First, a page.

You’d think that the aches and pains of aging would slow down people as they age, but that’s not the case It turns out that the fitness industry’s main customers are 55 and older! And there are interesting differences between the generations on what types of fitness activities they like to do.
Sporting Goods Manufacturers Association (SGMA) produced the 2010 "Tracking the Fitness Movement," which reported that the number of people in the United States who are 55 and older and who joined health clubs increased by more than 500% from 1987-2007. Compare that to the number of health club members who were between the ages of 18-34, which increased by 52 percent during that same time period. And interestingly, 25 percent of all health club members in 2009 were 55 years old.
The study identified the top activities as stationary cycling, stretching and walking; these activities were also ones that were identified as a core part of the participants’ exercise routine. Furthermore, more than 50 percent of the 8.7 million people who exercises in the pool were 45 years old and above.
And the association’s Sports and Fitness Participation Report indicates that more Baby Boomers (those born between 1946-1962) are exercising than those in the Generation X generation (born between 1963-1972). "When it comes to sports and fitness participation, they like activities which are more controlled than aggressive," SGMA’s website said. "Boomers also enjoy their sports and athletic activities on their own time frame plus they enjoy getting together with friends. Led by a double-digit increase in slow-pitch softball, participation in team or group inspired activities is up in the low double digits, while activities like strength training, walking on the treadmill, and the elliptical motion trainer are up a mere 3.3%."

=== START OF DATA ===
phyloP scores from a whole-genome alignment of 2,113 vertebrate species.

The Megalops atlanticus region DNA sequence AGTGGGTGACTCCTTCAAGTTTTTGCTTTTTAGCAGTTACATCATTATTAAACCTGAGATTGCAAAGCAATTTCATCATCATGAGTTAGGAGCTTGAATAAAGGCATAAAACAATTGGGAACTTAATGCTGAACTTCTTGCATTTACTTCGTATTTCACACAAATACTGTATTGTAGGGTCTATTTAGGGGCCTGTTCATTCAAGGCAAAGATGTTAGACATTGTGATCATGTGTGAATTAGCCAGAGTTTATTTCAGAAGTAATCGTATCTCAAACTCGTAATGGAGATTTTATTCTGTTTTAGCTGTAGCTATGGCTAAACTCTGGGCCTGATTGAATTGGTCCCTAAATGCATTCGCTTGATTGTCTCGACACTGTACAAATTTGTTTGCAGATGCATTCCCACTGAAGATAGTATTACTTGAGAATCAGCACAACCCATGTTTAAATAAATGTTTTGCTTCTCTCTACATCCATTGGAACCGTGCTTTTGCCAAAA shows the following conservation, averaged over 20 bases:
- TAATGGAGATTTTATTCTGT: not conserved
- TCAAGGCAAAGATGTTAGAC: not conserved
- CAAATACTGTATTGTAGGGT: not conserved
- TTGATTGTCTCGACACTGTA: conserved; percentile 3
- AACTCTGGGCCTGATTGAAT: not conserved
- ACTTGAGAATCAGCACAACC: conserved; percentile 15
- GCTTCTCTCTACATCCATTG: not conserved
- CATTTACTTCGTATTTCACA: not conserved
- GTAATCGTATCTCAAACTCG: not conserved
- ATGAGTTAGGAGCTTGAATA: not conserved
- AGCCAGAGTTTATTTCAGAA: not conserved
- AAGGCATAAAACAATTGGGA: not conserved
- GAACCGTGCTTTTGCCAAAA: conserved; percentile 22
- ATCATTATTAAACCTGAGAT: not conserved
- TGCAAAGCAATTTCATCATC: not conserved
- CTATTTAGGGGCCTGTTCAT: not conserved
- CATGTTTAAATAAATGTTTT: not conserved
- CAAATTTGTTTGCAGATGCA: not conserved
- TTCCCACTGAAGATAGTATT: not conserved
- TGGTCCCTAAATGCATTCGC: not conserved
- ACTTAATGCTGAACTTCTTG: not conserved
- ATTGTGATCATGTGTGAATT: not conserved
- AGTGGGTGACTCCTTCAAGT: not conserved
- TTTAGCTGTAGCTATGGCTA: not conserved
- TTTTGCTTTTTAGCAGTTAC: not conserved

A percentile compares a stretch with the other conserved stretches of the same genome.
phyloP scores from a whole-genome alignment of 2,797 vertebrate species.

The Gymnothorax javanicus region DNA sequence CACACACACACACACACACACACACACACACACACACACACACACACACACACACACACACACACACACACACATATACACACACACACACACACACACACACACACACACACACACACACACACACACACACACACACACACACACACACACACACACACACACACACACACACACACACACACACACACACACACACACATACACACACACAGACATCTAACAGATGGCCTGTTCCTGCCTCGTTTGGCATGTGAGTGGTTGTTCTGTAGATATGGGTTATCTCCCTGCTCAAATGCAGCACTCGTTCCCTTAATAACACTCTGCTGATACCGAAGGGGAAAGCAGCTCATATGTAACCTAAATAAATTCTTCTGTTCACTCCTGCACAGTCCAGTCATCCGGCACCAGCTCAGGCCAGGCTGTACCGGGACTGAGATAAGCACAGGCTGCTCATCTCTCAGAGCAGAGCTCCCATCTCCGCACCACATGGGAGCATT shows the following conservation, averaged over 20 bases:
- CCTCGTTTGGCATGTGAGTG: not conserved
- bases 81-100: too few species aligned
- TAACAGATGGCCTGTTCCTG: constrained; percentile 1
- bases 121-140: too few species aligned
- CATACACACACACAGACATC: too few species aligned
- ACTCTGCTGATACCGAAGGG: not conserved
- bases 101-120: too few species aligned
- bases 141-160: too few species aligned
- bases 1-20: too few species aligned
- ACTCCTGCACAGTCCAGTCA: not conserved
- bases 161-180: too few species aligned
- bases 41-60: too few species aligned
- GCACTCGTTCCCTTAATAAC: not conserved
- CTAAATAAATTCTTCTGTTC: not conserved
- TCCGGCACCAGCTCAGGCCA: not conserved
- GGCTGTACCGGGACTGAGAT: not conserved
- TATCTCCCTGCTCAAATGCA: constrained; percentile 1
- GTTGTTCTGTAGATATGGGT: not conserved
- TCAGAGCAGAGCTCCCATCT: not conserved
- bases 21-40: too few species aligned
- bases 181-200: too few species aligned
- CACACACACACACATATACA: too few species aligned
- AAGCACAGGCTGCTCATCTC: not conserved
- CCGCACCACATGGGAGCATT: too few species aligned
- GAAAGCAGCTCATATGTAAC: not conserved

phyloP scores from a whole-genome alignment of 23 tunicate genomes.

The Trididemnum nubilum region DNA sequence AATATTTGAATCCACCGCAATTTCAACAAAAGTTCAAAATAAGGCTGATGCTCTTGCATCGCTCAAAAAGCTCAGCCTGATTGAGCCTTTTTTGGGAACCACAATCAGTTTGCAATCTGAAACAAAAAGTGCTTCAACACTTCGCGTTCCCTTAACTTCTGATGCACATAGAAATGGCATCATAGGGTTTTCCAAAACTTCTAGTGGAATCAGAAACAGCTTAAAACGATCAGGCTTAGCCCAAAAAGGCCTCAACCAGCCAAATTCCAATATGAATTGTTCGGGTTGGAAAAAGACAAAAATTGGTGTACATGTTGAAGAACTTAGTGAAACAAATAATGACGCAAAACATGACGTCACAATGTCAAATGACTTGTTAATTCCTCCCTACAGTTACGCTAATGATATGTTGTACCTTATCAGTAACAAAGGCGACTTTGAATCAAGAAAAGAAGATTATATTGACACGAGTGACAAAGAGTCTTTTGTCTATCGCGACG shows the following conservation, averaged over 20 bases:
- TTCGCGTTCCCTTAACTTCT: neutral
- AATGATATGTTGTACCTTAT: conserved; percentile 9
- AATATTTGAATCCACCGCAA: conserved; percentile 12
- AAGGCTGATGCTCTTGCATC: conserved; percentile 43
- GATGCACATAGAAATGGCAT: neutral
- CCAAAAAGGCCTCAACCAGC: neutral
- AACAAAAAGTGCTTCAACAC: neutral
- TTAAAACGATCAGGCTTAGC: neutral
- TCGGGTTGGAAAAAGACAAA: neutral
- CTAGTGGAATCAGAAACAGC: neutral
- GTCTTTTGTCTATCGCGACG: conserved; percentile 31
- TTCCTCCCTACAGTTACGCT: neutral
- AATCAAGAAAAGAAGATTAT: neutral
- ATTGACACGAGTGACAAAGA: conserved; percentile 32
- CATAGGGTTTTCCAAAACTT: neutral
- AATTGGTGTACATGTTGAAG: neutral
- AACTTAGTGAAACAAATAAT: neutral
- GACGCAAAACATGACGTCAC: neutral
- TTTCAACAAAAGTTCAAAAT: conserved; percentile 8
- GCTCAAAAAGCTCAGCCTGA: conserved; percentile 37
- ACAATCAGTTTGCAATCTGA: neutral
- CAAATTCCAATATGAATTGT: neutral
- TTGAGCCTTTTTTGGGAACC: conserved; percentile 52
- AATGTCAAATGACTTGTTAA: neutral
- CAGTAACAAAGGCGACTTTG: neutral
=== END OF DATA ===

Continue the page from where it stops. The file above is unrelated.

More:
Meanwhile, those in Generation X have decreasing participation in many areas. For instance, their interest in participating in team sports (other than softball and flag/touch football) has decreased, as has their participation in individual fitness activities and sports. This group tends to select activities that are done when convenient.
The researchers suggest that this difference in exercise levels between Baby Boomers and Generation-X members is due to stage of life. "Baby Boomers are watching their children graduate from college and start families of their own while the Gen-Xers are driving their children to soccer and baseball practice," said Brandon Mason, research analyst for SGMA Research. "It is just a matter of where you are in the various stages of your life. The Boomers have a little bit more time on their hands. The Gen-X generation is busy with career and family and that takes up most of their time. Something has to suffer."
It’s not surprising that exercise is really important as we age. Becoming and staying active helps with balance, strength and endurance. Furthermore, exercise can help people stave off diseases that often emerge as we age. The National Institutes of Health’s National Institute on Aging recommends that as we age, we should try to incorporate four types of exercise:
- Endurance training, which involves at least 30 minutes of activity in which you breathe hard. You should try to do this exercise as many days as possible during the week. You also can break down this type of exercise into 10-minute intervals.
- Strength training, which builds muscles and helps you keep from falling.
- Balance exercises, which can be as simple as standing on one foot and then the other without holding onto anything for support.
- Flexibility exercises, which can help you remain able move more freely.
Exercise really is part of the proverbial fountain of youth, so be sure to make it part of your daily schedule. Your body will thank you!
Dorian Martin writes about various topics for HealthCentral, including Alzheimer’s disease, diet/exercise, menopause and lung cancer. Dorian is a health and caregiving advocate living in College Station, TX. She has a Ph.D. in educational human resource development. Dorian also founded I Start Wondering, which encourages people to embrace a life-long learning approach to aging. She teaches Sheng Zhen Gong, a form of Qigong. Follow Dorian on Twitter at @dorianmartin, Facebook or Instagram at @doriannmartin.